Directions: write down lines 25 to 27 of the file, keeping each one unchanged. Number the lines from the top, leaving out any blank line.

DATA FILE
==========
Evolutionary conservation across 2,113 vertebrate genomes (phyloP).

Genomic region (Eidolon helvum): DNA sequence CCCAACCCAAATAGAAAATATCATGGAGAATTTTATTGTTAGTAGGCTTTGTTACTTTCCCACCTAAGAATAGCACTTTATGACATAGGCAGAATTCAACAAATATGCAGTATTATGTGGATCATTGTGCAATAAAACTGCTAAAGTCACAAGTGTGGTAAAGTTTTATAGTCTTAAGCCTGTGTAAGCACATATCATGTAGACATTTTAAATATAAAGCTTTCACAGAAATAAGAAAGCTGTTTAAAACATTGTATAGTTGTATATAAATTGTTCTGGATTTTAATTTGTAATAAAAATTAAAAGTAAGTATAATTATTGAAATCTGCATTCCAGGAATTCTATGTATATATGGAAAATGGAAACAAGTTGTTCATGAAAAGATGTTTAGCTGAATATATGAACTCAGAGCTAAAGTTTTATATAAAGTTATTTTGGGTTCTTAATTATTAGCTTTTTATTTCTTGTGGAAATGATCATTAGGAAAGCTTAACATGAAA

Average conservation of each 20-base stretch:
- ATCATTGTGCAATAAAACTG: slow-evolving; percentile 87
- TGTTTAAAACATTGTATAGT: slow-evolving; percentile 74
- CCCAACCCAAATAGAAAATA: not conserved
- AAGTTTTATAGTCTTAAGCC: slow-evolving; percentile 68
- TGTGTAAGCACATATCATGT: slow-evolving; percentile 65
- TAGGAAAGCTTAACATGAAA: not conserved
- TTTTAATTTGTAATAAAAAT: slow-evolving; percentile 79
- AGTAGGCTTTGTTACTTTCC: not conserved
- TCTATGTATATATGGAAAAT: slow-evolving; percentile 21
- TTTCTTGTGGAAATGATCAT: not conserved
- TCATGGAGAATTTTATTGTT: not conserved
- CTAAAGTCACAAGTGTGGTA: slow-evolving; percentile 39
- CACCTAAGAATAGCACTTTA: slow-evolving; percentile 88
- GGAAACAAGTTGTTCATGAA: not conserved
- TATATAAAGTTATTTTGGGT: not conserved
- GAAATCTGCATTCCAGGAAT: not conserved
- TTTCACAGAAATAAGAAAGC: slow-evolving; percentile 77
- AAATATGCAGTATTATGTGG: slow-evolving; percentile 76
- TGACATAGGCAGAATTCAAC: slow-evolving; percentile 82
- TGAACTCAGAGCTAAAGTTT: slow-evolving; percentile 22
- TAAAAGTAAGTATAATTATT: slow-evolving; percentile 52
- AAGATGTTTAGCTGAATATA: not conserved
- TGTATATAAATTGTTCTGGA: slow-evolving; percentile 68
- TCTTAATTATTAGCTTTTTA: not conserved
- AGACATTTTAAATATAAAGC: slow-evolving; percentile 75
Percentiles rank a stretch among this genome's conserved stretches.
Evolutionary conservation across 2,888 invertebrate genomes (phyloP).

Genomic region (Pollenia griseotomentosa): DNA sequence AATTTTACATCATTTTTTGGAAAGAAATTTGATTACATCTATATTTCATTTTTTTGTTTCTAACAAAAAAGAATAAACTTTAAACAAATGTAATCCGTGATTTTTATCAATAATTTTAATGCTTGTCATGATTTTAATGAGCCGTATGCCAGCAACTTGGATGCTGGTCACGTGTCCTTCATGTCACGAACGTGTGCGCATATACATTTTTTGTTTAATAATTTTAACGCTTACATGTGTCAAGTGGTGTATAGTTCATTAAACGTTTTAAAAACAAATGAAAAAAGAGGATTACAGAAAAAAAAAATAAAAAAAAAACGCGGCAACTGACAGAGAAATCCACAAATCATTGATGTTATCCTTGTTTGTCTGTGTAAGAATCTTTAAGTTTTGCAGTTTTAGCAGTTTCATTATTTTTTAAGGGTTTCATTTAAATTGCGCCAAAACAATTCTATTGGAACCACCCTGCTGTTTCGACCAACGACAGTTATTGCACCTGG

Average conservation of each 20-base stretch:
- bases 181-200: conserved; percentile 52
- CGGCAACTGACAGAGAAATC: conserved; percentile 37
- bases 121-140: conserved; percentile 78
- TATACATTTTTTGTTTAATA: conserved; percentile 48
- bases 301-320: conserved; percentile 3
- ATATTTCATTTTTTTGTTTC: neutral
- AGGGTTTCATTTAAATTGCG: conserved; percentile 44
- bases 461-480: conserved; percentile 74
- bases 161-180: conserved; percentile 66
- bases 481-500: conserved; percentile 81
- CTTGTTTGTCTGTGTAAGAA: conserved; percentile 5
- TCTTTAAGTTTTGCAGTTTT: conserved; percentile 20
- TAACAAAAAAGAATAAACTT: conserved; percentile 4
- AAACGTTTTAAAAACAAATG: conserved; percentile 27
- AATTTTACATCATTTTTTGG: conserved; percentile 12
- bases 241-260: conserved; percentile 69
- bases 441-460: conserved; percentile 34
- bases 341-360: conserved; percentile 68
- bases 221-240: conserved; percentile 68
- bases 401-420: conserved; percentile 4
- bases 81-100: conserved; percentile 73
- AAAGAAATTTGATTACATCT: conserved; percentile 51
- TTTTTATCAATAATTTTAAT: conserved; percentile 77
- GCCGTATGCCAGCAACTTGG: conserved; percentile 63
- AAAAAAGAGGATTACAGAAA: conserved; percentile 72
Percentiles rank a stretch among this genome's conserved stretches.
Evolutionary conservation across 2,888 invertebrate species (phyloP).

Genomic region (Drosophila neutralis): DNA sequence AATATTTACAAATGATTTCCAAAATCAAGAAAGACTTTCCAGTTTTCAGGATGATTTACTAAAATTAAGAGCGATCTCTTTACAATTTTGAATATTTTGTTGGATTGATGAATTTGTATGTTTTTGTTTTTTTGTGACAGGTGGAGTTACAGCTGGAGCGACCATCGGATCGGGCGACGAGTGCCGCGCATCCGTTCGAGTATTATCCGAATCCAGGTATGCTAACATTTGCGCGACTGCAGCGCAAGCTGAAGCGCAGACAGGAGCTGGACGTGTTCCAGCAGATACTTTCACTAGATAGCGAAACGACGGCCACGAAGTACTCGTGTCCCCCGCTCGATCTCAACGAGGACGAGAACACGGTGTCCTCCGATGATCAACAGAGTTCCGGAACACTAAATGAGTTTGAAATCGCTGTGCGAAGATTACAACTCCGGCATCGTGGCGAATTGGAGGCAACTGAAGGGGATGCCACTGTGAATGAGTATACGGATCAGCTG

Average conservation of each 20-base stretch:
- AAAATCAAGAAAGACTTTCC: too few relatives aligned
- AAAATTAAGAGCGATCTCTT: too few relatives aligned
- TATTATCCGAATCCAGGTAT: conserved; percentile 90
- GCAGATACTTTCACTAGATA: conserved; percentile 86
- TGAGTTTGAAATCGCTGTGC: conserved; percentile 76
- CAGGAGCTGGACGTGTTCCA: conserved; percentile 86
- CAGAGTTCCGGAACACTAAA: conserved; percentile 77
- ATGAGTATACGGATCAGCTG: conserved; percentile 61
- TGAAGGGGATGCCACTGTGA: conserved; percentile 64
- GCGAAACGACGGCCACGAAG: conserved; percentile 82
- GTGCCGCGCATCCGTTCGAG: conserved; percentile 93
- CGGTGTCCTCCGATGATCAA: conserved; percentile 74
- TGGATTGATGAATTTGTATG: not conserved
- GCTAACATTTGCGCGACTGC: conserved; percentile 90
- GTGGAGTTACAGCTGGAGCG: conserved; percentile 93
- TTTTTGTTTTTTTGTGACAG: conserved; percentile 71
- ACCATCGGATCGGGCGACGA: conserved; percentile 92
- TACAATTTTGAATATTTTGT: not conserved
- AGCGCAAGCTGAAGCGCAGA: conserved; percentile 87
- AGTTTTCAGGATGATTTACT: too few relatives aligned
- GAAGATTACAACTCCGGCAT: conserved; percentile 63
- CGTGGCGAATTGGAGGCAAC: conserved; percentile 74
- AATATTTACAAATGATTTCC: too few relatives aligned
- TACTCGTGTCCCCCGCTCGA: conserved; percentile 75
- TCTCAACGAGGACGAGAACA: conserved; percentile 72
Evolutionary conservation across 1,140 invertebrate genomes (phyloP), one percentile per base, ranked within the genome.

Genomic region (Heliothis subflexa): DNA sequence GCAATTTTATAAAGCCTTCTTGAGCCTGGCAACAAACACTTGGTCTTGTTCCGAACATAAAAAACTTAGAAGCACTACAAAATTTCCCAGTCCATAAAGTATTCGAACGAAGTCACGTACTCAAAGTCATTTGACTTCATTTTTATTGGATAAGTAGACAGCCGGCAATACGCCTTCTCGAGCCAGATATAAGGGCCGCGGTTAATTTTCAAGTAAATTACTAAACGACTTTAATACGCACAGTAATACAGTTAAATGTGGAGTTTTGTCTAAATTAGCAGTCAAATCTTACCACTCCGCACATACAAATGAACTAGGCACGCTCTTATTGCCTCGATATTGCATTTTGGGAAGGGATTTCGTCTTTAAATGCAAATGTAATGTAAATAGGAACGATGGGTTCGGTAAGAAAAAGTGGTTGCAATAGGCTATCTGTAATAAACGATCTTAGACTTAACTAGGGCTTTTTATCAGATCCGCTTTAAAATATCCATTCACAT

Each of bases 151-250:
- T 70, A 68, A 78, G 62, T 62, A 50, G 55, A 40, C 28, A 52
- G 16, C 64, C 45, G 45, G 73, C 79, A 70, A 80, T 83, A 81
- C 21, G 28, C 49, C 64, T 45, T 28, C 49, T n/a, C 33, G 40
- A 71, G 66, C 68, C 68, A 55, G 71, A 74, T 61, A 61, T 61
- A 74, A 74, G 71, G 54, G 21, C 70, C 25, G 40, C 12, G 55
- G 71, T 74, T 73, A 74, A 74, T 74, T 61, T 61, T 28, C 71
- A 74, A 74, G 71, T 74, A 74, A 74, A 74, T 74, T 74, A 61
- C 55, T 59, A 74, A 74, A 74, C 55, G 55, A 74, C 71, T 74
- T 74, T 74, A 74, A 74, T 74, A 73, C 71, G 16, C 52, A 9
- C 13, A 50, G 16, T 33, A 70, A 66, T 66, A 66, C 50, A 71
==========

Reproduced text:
- AAGATGTTTAGCTGAATATA: not conserved
- TGTATATAAATTGTTCTGGA: slow-evolving; percentile 68
- TCTTAATTATTAGCTTTTTA: not conserved